The Cha Siu (filling) in the Cha Siu Bao was also done perfectly, which surprised me. However, the Bao itself could use some more work - it was overly moist on the outside and the inside was a bit too flaky.
We ordered the phoenix tail shrimp expecting something with sauce similar to Phoenix Talon (Chicken Feet). It ended up being a deep fried breaded ball of shrimp. Not much to say about it. It tastes exactly what it sounds like. Usually a dish like this in a Chinese restaurant would be served with some mayo to complement the pedestrian flavor of deep fried foods.
Both the Har Gow and Siu Mai suffer from the same problem - over sized chunks of shrimp. The size of each piece of har gow and siu mai was huge due to this, and much bigger than what I'm usually used to. The shrimp flavor was definitely overwhelming, and I almost couldn't taste the pork at all for the Siu Mai. You can see a whole shrimp in one of my Siu Mai, they are usually chopped up and mixed with the pork. Other than that, the skin on the Har Gow was neither too thin or too thick and both dishes were cooked very well.
The soup dumplings barely had any soup inside them and the flavor was average, but good by Austin standards.
The Sesame Fritters were on par with what I had at other places, but seemed to be over filled a bit, which may be a good or bad thing depending on personal preference.
- Not as over priced as I thought - reasonably priced by downtown Austin standards
- There were some dishes that were amazing and better than most Chinese restaurants you find in cities like NYC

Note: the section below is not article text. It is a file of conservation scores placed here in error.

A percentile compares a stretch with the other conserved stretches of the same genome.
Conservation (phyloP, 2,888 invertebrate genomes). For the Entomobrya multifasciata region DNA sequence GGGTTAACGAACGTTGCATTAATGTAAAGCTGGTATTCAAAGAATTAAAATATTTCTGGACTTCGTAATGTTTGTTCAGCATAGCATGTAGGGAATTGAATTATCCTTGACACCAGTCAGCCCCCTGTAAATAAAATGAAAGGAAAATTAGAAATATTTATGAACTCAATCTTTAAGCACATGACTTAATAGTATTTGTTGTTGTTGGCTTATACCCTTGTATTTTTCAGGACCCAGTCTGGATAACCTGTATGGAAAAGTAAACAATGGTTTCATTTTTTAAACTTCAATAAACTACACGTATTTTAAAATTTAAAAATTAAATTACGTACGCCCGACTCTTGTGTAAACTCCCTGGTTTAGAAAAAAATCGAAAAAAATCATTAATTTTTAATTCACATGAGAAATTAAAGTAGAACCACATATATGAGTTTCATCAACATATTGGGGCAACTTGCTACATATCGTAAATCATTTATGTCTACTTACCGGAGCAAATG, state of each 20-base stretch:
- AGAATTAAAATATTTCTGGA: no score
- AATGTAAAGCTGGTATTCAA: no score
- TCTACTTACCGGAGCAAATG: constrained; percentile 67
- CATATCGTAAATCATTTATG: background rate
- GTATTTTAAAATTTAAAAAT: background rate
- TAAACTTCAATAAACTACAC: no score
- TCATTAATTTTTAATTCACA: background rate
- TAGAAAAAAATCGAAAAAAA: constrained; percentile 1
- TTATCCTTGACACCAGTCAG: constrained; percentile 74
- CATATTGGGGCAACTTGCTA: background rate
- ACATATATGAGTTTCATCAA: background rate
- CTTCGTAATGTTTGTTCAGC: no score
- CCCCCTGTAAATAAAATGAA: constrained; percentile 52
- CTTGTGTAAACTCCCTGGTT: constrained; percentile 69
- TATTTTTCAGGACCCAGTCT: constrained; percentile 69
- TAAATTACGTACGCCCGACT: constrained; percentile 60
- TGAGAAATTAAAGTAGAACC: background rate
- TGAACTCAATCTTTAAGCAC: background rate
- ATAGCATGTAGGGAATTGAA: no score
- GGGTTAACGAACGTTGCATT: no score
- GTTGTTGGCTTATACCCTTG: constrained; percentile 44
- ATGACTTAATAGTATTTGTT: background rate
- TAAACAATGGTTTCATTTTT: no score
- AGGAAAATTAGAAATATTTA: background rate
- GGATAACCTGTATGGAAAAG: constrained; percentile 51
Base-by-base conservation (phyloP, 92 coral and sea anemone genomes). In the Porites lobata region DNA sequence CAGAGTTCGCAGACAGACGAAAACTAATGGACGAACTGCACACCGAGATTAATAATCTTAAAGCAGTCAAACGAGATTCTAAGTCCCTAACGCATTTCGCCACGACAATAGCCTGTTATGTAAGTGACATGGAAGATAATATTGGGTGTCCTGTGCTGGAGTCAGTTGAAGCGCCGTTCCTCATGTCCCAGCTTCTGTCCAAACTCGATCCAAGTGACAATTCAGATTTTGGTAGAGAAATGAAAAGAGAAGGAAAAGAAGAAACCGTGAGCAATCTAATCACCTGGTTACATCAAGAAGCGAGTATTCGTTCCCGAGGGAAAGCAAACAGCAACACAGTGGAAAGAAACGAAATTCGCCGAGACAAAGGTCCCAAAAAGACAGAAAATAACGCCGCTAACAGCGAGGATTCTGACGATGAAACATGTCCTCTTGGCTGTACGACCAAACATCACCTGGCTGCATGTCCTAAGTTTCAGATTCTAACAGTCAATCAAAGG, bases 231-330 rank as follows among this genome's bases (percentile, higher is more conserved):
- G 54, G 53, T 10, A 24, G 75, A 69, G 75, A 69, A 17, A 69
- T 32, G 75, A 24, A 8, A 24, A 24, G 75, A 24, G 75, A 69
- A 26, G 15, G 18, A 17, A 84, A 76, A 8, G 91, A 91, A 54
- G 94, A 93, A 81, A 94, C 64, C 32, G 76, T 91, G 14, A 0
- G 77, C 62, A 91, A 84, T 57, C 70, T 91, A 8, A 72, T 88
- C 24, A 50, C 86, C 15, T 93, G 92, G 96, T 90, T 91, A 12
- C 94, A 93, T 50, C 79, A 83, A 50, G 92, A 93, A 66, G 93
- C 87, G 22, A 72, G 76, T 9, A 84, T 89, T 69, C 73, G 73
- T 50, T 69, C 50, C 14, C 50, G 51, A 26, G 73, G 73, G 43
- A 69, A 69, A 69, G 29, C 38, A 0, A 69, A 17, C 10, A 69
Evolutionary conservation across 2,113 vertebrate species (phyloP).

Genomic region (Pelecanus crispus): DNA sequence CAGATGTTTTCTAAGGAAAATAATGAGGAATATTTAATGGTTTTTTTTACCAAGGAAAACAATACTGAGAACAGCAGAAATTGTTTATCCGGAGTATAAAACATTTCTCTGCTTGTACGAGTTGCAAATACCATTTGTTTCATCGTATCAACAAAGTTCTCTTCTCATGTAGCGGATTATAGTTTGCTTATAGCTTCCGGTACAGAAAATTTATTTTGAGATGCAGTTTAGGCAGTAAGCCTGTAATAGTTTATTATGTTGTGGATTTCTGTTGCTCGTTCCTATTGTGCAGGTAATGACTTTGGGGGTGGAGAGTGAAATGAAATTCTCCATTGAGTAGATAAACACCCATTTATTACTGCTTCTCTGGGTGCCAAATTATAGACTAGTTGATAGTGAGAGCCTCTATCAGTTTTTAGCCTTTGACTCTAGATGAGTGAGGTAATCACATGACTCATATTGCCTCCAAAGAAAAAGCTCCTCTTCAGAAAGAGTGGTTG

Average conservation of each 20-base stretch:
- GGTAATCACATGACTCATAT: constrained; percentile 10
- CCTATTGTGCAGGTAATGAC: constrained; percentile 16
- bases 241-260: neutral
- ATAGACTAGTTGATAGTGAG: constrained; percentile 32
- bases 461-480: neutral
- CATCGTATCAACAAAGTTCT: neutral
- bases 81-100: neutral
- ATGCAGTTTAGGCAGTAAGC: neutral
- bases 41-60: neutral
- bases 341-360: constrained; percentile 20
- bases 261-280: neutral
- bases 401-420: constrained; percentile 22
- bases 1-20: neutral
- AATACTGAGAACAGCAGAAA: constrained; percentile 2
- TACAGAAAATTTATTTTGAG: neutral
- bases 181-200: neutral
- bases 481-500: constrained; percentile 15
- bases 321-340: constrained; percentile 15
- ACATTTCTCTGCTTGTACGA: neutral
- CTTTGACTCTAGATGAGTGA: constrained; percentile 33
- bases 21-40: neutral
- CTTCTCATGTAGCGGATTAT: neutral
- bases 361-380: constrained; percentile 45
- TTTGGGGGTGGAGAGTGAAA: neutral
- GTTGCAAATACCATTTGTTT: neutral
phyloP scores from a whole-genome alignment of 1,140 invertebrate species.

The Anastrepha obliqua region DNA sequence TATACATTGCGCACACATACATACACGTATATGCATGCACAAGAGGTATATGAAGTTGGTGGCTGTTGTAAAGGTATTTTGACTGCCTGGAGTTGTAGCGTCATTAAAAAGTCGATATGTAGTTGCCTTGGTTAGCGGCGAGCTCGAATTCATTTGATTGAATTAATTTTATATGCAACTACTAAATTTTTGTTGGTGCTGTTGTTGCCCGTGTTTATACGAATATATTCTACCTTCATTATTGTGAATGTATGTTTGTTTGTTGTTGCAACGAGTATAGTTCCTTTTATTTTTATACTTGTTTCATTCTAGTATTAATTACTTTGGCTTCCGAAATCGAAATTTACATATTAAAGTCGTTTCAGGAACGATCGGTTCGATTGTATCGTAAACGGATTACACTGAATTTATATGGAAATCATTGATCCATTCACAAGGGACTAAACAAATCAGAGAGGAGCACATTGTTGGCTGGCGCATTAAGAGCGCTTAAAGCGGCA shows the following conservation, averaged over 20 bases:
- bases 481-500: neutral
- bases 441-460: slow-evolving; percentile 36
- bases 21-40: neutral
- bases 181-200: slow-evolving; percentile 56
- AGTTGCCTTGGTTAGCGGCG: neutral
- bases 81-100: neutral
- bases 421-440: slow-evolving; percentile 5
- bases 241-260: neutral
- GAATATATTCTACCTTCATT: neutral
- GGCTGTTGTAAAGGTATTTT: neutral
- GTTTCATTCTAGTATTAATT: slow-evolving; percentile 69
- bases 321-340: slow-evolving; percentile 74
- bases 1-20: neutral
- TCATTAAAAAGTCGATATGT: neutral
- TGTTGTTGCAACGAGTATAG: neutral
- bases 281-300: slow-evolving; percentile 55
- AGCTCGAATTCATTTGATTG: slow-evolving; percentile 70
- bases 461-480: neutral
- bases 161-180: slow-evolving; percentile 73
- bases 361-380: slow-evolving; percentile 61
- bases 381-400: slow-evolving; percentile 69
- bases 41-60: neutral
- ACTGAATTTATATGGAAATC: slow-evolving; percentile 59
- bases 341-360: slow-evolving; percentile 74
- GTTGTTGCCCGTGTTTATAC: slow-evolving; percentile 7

- The service was great, something that is often lacking in most dim sum places
- Flavors and choice of dishes were very inviting to people who are not familiar with dim sum
- Much quieter environment than your traditional Dim Sum Restaurant
The Not So Good
- Still overpriced by dim sum standards
- Opens at 11am which is very late for dim sum
- Small selection of dim sum
- Difficult to make reservations according to some people
- Some dishes are definitely catered towards the western audience
So it turns out I was wrong about them being absurdly overpriced, and the portions definitely weren't small - but that wasn't always a good thing (the oversized shrimp were hard to eat). For those of you who have never had dim sum before, or are intimidated by some of the dishes that seem exotic to you, I would definitely recommend trying out Wu Chow to ease your transition. Even though Wu Chow's dim sum exceeded my initial expectations, I don't see myself coming back for dim sum again, but this experience definitely has me curious about the dishes they serve for dinner and I'll probably be coming back to try that. All the food we ordered above came out to around $50. If we ordered the same things at a dim sum restaurant in NYC it would be around $25. It was definitely nice to be able to make reservations and not have to wait in line outside in the NYC winter, and to eat in a more quiet atmosphere.
Price: Expect to spend ~$50 for two people
Price to Quality Rating: 4/5 if you're desperate for dim sum in downtown Austin, otherwise 2/5
500 W. 5th
Austin, TX 78701
Lunch: MON-FRI 11am - 2pm (reservations)
Dinner: MON-THU 5pm to 10pm & FRI-SAT 5pm to 11pm
Dim Sum: SUN 11am to 3pm
BAR Open Late